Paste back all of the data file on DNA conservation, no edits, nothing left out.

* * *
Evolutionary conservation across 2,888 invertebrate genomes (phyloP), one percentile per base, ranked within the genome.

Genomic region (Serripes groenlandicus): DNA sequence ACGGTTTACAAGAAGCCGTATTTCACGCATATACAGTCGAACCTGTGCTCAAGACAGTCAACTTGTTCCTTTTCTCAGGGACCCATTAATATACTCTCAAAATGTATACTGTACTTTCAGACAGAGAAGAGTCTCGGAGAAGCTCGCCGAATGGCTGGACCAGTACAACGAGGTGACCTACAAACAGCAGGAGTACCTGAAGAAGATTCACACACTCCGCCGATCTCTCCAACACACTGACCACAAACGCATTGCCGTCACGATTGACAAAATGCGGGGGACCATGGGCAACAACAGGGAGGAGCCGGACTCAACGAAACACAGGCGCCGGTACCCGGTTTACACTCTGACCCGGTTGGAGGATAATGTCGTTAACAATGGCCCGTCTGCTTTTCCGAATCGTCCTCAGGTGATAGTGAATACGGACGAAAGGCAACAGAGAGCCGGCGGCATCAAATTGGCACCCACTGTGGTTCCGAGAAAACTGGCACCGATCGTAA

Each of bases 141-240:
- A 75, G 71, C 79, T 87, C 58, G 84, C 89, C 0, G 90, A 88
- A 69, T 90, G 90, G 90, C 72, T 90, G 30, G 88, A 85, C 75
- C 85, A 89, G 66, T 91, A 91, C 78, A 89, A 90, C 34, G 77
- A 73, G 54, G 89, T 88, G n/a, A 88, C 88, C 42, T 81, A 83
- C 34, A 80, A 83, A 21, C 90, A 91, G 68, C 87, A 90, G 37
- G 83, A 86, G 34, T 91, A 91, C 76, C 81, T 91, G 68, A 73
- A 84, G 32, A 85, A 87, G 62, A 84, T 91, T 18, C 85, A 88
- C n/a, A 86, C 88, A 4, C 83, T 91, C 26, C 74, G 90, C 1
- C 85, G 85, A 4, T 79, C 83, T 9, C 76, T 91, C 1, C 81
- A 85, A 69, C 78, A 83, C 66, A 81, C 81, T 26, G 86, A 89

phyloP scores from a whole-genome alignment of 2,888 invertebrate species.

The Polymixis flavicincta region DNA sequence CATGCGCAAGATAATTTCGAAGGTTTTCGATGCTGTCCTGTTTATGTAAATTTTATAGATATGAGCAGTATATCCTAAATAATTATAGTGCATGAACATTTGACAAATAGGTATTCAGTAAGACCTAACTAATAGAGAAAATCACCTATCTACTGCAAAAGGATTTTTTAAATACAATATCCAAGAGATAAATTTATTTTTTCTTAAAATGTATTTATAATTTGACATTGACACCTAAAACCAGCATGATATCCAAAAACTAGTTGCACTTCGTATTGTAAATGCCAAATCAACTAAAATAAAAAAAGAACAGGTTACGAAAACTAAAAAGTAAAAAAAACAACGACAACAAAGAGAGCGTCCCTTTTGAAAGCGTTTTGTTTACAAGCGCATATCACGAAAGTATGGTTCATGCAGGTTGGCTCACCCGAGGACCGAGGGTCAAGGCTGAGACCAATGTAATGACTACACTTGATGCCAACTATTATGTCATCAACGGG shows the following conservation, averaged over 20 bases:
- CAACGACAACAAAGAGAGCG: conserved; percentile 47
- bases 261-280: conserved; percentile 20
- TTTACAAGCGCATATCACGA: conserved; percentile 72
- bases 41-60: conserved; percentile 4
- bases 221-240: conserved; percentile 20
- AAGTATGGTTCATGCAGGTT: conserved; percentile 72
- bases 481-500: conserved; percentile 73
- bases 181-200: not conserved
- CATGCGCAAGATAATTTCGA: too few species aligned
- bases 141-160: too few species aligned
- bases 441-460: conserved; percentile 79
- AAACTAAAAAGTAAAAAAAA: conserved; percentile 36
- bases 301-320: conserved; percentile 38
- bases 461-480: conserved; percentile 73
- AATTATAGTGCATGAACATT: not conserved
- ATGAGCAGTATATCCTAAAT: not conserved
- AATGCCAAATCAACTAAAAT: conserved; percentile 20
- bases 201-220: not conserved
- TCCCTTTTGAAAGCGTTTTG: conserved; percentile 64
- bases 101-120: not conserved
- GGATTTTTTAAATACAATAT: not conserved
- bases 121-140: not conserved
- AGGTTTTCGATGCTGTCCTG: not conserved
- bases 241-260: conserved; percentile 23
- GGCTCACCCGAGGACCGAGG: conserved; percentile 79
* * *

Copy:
Evolutionary conservation across 2,888 invertebrate genomes (phyloP), one percentile per base, ranked within the genome.

Genomic region (Serripes groenlandicus): DNA sequence ACGGTTTACAAGAAGCCGTATTTCACGCATATACAGTCGAACCTGTGCTCAAGACAGTCAACTTGTTCCTTTTCTCAGGGACCCATTAATATACTCTCAAAATGTATACTGTACTTTCAGACAGAGAAGAGTCTCGGAGAAGCTCGCCGAATGGCTGGACCAGTACAACGAGGTGACCTACAAACAGCAGGAGTACCTGAAGAAGATTCACACACTCCGCCGATCTCTCCAACACACTGACCACAAACGCATTGCCGTCACGATTGACAAAATGCGGGGGACCATGGGCAACAACAGGGAGGAGCCGGACTCAACGAAACACAGGCGCCGGTACCCGGTTTACACTCTGACCCGGTTGGAGGATAATGTCGTTAACAATGGCCCGTCTGCTTTTCCGAATCGTCCTCAGGTGATAGTGAATACGGACGAAAGGCAACAGAGAGCCGGCGGCATCAAATTGGCACCCACTGTGGTTCCGAGAAAACTGGCACCGATCGTAA

Each of bases 141-240:
- A 75, G 71, C 79, T 87, C 58, G 84, C 89, C 0, G 90, A 88
- A 69, T 90, G 90, G 90, C 72, T 90, G 30, G 88, A 85, C 75
- C 85, A 89, G 66, T 91, A 91, C 78, A 89, A 90, C 34, G 77
- A 73, G 54, G 89, T 88, G n/a, A 88, C 88, C 42, T 81, A 83
- C 34, A 80, A 83, A 21, C 90, A 91, G 68, C 87, A 90, G 37
- G 83, A 86, G 34, T 91, A 91, C 76, C 81, T 91, G 68, A 73
- A 84, G 32, A 85, A 87, G 62, A 84, T 91, T 18, C 85, A 88
- C n/a, A 86, C 88, A 4, C 83, T 91, C 26, C 74, G 90, C 1
- C 85, G 85, A 4, T 79, C 83, T 9, C 76, T 91, C 1, C 81
- A 85, A 69, C 78, A 83, C 66, A 81, C 81, T 26, G 86, A 89

phyloP scores from a whole-genome alignment of 2,888 invertebrate species.

The Polymixis flavicincta region DNA sequence CATGCGCAAGATAATTTCGAAGGTTTTCGATGCTGTCCTGTTTATGTAAATTTTATAGATATGAGCAGTATATCCTAAATAATTATAGTGCATGAACATTTGACAAATAGGTATTCAGTAAGACCTAACTAATAGAGAAAATCACCTATCTACTGCAAAAGGATTTTTTAAATACAATATCCAAGAGATAAATTTATTTTTTCTTAAAATGTATTTATAATTTGACATTGACACCTAAAACCAGCATGATATCCAAAAACTAGTTGCACTTCGTATTGTAAATGCCAAATCAACTAAAATAAAAAAAGAACAGGTTACGAAAACTAAAAAGTAAAAAAAACAACGACAACAAAGAGAGCGTCCCTTTTGAAAGCGTTTTGTTTACAAGCGCATATCACGAAAGTATGGTTCATGCAGGTTGGCTCACCCGAGGACCGAGGGTCAAGGCTGAGACCAATGTAATGACTACACTTGATGCCAACTATTATGTCATCAACGGG shows the following conservation, averaged over 20 bases:
- CAACGACAACAAAGAGAGCG: conserved; percentile 47
- bases 261-280: conserved; percentile 20
- TTTACAAGCGCATATCACGA: conserved; percentile 72
- bases 41-60: conserved; percentile 4
- bases 221-240: conserved; percentile 20
- AAGTATGGTTCATGCAGGTT: conserved; percentile 72
- bases 481-500: conserved; percentile 73
- bases 181-200: not conserved
- CATGCGCAAGATAATTTCGA: too few species aligned
- bases 141-160: too few species aligned
- bases 441-460: conserved; percentile 79
- AAACTAAAAAGTAAAAAAAA: conserved; percentile 36
- bases 301-320: conserved; percentile 38
- bases 461-480: conserved; percentile 73
- AATTATAGTGCATGAACATT: not conserved
- ATGAGCAGTATATCCTAAAT: not conserved
- AATGCCAAATCAACTAAAAT: conserved; percentile 20
- bases 201-220: not conserved
- TCCCTTTTGAAAGCGTTTTG: conserved; percentile 64
- bases 101-120: not conserved
- GGATTTTTTAAATACAATAT: not conserved
- bases 121-140: not conserved
- AGGTTTTCGATGCTGTCCTG: not conserved
- bases 241-260: conserved; percentile 23
- GGCTCACCCGAGGACCGAGG: conserved; percentile 79